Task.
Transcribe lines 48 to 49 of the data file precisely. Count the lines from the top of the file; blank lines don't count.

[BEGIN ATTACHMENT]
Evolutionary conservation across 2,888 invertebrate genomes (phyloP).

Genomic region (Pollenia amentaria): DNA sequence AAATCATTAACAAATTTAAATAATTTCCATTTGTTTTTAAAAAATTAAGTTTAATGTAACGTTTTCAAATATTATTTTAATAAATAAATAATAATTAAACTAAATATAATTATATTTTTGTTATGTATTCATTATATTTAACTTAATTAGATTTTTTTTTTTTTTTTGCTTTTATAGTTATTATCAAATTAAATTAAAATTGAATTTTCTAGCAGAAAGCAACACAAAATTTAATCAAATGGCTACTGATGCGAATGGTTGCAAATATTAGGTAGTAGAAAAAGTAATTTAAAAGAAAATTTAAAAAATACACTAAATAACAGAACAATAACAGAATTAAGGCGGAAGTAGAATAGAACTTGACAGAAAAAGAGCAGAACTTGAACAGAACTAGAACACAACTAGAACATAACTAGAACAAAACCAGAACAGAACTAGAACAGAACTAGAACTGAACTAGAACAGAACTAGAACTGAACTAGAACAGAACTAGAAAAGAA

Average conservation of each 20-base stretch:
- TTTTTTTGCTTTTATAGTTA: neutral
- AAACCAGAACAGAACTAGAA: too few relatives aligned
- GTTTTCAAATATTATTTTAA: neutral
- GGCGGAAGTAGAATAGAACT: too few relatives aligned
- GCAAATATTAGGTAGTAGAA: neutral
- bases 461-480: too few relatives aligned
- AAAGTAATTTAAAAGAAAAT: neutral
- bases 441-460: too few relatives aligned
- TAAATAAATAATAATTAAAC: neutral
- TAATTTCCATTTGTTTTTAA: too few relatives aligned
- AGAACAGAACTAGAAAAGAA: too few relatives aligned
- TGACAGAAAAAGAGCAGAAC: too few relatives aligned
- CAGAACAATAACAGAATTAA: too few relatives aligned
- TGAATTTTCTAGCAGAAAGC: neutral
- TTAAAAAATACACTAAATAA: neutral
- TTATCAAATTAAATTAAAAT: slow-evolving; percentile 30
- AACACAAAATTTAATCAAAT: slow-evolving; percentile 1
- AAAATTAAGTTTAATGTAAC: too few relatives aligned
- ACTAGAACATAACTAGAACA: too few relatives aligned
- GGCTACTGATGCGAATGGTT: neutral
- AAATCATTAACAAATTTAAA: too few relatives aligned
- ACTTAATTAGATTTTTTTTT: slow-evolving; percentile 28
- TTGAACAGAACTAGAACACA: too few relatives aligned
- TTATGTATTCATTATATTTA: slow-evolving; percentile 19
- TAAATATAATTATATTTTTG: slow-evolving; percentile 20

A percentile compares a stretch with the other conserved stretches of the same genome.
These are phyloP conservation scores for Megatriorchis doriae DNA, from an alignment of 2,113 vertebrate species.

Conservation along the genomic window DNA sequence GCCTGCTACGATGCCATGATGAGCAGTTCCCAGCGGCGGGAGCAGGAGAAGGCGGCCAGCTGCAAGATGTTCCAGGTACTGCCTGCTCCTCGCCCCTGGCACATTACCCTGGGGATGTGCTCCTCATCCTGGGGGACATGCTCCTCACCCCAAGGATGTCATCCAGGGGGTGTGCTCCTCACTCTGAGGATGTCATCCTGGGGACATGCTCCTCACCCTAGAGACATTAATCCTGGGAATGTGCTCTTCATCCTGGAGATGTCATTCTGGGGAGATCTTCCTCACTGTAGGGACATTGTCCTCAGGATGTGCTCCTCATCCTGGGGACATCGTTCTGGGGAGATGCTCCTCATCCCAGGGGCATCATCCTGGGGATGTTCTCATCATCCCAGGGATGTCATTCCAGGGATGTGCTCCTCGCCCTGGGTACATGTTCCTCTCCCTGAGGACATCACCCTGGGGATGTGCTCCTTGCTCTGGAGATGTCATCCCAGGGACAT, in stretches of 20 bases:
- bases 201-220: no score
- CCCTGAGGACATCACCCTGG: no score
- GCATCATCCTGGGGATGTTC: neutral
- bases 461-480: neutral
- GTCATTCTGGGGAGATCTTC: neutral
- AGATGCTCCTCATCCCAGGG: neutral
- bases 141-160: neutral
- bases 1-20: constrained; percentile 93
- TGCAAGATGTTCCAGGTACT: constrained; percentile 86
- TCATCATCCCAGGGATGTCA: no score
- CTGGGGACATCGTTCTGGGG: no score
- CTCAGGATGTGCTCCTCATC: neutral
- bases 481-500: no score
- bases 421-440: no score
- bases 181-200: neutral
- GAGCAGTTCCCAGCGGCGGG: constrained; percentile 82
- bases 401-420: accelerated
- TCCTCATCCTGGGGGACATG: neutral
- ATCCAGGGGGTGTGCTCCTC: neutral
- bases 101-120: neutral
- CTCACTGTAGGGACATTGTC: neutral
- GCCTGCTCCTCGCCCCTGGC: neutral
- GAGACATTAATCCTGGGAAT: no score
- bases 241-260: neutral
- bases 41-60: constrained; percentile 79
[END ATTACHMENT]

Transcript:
- bases 401-420: accelerated
- TCCTCATCCTGGGGGACATG: neutral